Because they repeatedly drink water from the same source, or drink water with bacterial profiles that are not drastically different from each other, their bodies tend to develop a sort of resistance against such ‘bad’ water.
I’m sure you’d agree that ready access to clean, drinkable water is one of the biggest challenges of the modern world. The planet is home to more than 7.5 billion humans, but there still are parts of the world where a pot of clean, hygienic water is considered a prized possession.
I am stressing the word ‘clean’ because water that is filled with germs or is not hygienic in other ways does more harm than good to an individual’s well being.
It’s common knowledge that unclean water is harmful to our health. Therefore, one should always take proper precautions while drinking water, especially when traveling abroad. This makes perfect sense, as waterborne diseases are some of the deadliest of all and cause millions of death around the globe every year.
However, here’s an interesting question: if drinking unclean water is so bad, how do wild animals, whose primary – or, in fact, only – source of water is rivers, ponds and lakes, which are far from hygienic, survive drinking that germ-ridden water? Why does it seem like beasts of the wild do just fine when consuming ‘bad’ water?
Well, there are a few reasons behind this, and we will take a look at some of them below.
Wild animals develop a tolerance towards ‘bad’ water
Forests are usually not teeming with water bodies. In other words, there are only a handful of lakes, ponds or other small water bodies that quench the thirst of a great deal of animals residing in the nearby wild areas.
In fact, many animals come from far-off regions, braving dangers on their path, just to seek out a water source. As a result, these animals do not really have a choice to give up on one lake and casually amble over to another. They have to drink water from that very lake – their life depends on it!
Because they repeatedly drink water from the same source, or drink water with bacterial profiles that are not drastically different from each other, their bodies tend to develop a sort of resistance against such bad ‘water’. Their immune systems recognize certain bacteria due to repeated encounters with them and become more effective at dealing with them.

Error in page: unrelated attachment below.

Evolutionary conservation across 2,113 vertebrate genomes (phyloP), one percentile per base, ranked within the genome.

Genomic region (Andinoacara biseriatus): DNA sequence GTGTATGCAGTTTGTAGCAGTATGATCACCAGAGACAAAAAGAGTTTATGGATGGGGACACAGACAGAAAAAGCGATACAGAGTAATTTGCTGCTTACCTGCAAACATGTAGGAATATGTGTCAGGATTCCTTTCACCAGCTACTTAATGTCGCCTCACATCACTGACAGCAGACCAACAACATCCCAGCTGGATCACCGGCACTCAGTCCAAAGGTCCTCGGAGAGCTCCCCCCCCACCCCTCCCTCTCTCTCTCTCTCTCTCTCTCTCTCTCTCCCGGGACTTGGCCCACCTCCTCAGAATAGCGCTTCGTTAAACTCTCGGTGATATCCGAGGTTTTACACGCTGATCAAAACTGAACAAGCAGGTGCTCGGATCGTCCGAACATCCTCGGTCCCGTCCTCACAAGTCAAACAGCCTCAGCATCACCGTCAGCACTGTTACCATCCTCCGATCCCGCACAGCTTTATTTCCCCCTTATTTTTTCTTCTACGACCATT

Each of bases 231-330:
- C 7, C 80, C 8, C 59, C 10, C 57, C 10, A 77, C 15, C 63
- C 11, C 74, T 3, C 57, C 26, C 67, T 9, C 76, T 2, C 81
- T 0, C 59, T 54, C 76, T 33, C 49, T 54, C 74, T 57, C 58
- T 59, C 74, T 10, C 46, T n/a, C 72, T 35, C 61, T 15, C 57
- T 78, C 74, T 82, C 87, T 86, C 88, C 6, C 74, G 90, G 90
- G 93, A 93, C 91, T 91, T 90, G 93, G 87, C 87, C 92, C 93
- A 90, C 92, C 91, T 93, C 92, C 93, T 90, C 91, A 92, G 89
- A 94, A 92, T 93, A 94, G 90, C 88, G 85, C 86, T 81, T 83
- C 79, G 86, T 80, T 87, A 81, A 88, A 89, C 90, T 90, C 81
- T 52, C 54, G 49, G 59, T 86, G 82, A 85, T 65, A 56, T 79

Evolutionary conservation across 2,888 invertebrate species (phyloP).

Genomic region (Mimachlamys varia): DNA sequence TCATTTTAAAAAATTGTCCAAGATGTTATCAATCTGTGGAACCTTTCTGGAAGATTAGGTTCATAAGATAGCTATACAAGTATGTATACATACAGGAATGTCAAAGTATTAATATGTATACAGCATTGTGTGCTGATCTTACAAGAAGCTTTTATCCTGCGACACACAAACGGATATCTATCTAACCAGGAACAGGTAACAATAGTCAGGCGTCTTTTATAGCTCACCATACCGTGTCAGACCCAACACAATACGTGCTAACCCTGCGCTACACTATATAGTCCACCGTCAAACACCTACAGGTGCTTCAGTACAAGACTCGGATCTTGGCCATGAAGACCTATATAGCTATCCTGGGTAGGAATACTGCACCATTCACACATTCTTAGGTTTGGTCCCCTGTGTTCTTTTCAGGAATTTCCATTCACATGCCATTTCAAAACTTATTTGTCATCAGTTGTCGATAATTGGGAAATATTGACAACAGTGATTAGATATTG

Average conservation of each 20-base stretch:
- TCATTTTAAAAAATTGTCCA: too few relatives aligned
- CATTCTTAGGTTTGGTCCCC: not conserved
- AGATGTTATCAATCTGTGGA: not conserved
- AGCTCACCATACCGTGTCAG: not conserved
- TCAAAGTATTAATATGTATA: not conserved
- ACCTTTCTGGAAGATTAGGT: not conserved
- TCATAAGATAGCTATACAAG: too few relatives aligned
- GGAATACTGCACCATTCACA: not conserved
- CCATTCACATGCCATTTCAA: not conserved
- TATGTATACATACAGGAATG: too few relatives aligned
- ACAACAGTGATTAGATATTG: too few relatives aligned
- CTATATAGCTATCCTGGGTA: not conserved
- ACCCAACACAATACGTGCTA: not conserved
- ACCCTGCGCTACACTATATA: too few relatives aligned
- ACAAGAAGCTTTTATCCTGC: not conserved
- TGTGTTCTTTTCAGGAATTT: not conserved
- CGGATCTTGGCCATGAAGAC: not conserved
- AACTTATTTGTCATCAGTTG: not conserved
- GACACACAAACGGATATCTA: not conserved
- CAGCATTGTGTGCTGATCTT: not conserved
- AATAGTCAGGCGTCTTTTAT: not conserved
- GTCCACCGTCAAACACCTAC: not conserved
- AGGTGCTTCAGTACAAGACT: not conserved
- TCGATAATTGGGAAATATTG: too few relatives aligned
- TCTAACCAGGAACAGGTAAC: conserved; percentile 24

However, if a particular water body suddenly experiences a serious change in its profile of pathogens, it will surely lead to the death of a large number of animals who drink from it.
Not all water sources are contaminated to a dangerous level
Many people believe that water sources in the wilderness are all contaminated to a large degree, but in reality, they’re not that bad. I mean, they may be contaminated to a certain degree, but they are not so full of germs that it will definitely cause a problem for anyone drinking it, be it animals or even humans.
Furthermore, most mammals have a finely developed sense of smell, which helps them ascertain (to a certain degree) if a water body is bacteriologically active. If they encounter such a body, many times they simply pass on the idea of drinking from them.
Not all bacterial illnesses are necessarily fatal
As it turns out, many illnesses caused by bacteria present in water bodies are simple bacterial infections. In that sense, they’re more of an inconvenience than an actual threat to the lives of anyone who drinks from these water bodies.
Evolution plays a role
The animals that survive after drinking water from ‘dirty’ ponds will reproduce, and in the process, pass on their ‘highly-tolerant-against-water-germs’ genes to their offspring, who then become inoculated (sort of) against a specific profile of microorganisms found in water.
This might be an oversimplification of the underlying process of evolution, but in a nutshell, it simply means that if there’s a scarcity of water sources, then the animals that are able to drink water from the dirtiest puddles without major consequences have an advantage over those that fall ill or die.
Animals that drink water from dirty ponds die all the time
After reading through all the points mentioned above, you may believe that animals do a pretty job at digesting even the dirtiest of water, and that drinking unclean water isn’t that big of a deal in reality.
If you have that idea, then let me tell you something…
The truth is that animals get sick and die all the time from drinking bad water. We only see them drinking water from such dirty ponds and assume that they digest all that contaminated stuff like champs. However, we don’t see it when they hide somewhere (under the bushes or in the undergrowth), puke their souls out and die prematurely due to infections they contracted from the water they drank from a particularly dirty pond.
Many animals have the tendency to hide when they’re dangerously ill, and stay in hiding until they either recover or die. Therefore, you normally don’t see the animals that have gotten sick from drinking water from dirty sources. This sort of hiding behavior in animals is referred to as terminal burrowing. Even humans have been found to exhibit this in cases of gradual hypothermia (Source).
In a nutshell, while it’s true that not all water bodies in the wild are contaminated so badly that even a sip of water from them will kill anything that drinks from them, that doesn’t mean it’s inherently okay to drink contaminated water and assume that one’s immune system will protect them, regardless of how bad the water is.
- National Center for Biotechnology Information (NCBI) Research 1
- National Center for Biotechnology Information (NCBI) Research 2
- Stanford University School of Medicine
- Penn State Extension
- University of Florida’s Institute of Food and Agricultural Sciences
- University of Georgia
- Idaho State University
- North Carolina State University
- Michigan State University